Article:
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ISAWITFIRST: How technology and innovation is powering customer experience

07.06.21 Written by Simone Oloman



In our recent Spotlight on Retail interview, we spoke to Andrew Stevenson-Thorpe, Co-founder and CTO at ISAWITFIRST (ISAW).

Andrew shares his insight on the important role technology and innovation has played in improving customer experience and meeting customer expectations and demand.

CTO of ISAWITFIRST

In addition to his responsibilities as CTO and Co-founder, Andrew is also responsible for the overall warehouse logistics and commercial partnerships. In this interview, Andrew shared with us, how the Love Island partnership helped with the growth of their brand:

“ISAW started life in early 2017. It was an extremely well-funded, fast fashion, start-up business with a really aggressive go to market plan – we’ve got a real pedigree in fast fashion!


“It’s probably worth mentioning our ongoing partnership with Love Island, which we’ve now sponsored for the last 3 seasons. When we sponsored them the first year we were still a relatively unknown brand, but after, there were not many in that demographic who hadn’t heard about us. This year is going to be a little bit different; we will be the official merchandise provider for Love Island in addition to being the Exclusive Fashion Sponsor of the actual show–the initial range will cover clothing, bedding and sunglasses—it’s super exciting!”

A good customer experience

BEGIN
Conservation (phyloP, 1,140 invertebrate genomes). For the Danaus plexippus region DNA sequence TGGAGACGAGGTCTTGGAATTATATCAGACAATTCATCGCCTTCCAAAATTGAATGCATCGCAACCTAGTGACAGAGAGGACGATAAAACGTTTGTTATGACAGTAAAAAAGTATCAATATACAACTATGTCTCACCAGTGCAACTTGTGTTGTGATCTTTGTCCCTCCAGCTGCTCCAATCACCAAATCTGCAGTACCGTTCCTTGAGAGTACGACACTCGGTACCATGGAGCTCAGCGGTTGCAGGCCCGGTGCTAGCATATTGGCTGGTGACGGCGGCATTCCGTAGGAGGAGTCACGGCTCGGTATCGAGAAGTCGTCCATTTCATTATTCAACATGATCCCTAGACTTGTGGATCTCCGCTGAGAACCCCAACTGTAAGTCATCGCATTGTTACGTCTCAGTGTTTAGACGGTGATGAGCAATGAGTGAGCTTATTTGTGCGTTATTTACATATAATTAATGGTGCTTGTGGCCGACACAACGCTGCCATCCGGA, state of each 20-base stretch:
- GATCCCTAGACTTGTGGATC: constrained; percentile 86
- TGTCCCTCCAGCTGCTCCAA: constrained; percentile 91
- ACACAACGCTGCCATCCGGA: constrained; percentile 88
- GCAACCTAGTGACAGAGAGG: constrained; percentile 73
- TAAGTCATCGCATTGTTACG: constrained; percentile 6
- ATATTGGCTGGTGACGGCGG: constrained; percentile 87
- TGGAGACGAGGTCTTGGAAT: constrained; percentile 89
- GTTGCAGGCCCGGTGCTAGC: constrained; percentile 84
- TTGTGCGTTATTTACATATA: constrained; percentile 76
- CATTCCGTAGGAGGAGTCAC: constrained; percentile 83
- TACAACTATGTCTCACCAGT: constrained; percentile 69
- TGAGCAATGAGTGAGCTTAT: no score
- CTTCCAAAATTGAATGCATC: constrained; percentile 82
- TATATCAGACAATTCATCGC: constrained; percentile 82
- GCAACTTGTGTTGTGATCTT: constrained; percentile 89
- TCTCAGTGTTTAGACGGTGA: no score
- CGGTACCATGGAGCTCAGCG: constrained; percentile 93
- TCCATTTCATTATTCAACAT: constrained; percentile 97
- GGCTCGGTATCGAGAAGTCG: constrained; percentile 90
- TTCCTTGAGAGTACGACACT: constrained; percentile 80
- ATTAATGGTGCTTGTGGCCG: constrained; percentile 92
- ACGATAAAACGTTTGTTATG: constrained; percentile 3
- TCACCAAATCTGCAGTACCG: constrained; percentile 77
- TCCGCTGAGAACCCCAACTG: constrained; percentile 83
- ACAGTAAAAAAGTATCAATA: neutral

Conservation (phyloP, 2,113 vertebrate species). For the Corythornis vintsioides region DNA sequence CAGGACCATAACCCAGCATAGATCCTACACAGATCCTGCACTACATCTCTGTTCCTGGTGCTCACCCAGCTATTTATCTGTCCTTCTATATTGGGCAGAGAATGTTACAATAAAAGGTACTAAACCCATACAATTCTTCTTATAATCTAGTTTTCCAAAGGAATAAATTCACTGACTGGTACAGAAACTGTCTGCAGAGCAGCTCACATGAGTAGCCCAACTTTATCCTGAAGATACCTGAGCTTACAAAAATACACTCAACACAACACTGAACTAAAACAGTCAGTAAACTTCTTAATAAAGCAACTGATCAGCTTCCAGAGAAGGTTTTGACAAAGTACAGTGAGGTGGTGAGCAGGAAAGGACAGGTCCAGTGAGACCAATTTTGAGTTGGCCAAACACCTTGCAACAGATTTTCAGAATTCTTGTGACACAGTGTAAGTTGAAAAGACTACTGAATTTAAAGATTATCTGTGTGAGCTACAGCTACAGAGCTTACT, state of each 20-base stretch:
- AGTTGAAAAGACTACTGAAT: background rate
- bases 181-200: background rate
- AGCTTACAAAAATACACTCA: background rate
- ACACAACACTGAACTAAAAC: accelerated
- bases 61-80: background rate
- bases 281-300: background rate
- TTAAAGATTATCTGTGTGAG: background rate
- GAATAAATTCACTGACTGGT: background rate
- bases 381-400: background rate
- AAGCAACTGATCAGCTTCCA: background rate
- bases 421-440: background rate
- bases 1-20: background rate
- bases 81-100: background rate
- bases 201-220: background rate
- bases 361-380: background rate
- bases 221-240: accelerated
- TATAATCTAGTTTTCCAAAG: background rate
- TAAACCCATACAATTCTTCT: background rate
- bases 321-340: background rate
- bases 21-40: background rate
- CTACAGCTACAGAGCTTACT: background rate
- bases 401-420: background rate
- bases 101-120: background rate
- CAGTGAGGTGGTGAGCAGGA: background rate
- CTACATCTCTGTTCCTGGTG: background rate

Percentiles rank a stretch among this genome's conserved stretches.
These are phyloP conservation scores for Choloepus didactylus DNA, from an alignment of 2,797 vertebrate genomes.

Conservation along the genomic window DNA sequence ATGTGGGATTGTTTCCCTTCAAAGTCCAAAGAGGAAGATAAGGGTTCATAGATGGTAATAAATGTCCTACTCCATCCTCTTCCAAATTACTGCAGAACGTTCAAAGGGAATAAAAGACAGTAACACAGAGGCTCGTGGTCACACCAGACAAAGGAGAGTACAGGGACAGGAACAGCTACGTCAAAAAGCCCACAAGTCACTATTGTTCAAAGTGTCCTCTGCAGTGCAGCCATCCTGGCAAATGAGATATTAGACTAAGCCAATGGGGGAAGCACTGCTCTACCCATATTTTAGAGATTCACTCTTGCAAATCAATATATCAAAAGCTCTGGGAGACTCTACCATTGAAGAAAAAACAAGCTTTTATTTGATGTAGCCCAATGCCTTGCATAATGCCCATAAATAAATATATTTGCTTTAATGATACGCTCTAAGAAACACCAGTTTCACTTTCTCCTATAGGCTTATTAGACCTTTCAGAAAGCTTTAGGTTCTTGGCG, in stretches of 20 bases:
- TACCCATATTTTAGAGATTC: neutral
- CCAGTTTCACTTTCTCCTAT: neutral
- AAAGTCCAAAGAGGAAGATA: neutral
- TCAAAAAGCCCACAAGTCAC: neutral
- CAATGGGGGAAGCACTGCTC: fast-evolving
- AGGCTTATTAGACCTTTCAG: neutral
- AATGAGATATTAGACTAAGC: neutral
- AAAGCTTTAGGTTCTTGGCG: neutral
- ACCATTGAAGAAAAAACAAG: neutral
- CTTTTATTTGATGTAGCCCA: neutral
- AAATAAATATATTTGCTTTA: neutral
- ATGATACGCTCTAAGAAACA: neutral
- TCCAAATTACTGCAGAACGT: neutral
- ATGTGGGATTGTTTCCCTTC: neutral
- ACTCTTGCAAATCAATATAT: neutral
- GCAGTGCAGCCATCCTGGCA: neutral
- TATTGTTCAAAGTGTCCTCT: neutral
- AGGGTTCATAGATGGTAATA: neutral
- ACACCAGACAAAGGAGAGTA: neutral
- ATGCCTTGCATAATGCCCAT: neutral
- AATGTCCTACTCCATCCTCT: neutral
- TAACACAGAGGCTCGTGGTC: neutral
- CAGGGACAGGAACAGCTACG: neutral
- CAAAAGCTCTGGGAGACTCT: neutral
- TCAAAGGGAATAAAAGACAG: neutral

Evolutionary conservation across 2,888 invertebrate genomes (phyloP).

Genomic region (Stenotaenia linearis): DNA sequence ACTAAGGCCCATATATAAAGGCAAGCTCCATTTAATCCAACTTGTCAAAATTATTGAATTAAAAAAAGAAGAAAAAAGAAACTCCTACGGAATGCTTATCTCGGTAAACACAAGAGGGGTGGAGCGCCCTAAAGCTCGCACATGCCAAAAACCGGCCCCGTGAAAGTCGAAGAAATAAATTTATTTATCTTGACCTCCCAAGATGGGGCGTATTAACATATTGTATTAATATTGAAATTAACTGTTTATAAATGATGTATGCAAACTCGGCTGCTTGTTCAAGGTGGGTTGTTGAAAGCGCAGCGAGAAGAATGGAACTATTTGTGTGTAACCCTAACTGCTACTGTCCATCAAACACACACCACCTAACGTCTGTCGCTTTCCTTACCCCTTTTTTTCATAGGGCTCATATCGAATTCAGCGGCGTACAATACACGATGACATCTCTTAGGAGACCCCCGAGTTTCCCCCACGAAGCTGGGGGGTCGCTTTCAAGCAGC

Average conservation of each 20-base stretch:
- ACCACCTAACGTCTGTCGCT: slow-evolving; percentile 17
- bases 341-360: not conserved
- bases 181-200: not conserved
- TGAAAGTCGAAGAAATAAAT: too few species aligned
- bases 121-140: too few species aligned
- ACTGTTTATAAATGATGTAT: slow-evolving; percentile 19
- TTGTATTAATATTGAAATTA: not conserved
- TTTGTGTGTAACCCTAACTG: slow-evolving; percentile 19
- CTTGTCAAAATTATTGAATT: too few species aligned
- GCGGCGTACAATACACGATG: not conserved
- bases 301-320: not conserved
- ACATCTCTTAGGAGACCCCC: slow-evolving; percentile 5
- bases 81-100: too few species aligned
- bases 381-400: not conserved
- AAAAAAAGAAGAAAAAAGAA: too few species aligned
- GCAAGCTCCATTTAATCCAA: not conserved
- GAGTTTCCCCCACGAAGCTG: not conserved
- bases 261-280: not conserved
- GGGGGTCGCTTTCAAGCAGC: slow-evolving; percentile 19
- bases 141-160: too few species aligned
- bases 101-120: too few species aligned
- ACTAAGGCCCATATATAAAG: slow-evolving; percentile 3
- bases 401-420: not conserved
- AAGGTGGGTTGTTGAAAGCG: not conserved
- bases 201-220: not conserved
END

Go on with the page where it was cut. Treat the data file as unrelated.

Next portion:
Customers mean everything to ISAW, which is why a good customer experience is at the core of their business and a key driver for technological innovation. According to Andrew, good value and the latest trends, coupled with an unbelievable shopping experience and a great after service are all crucial elements of a good customer experience. In his own words:

“We shouldn’t forget we’re only here by the gift of our customers. And of course, the simple answer is it means everything. If you can’t provide a good experience to the customer, then you’re dead!

“So, what is our customer looking for? I guess three things: On trend products – (when I say product, I’m not just saying clothing because we’re diversified) – we’re not only a female fashion retailer, but now do menswear too. We’re also moving into household goods which will sell everything from chairs, bedding to candle sticks.

“The customer is looking for the latest trend as soon as it becomes available or ideally before it becomes a trend. They’re also looking for value.

“And finally, they’re looking for an unbelievable shopping experience – whether that be on the website, through the app or through live video streaming.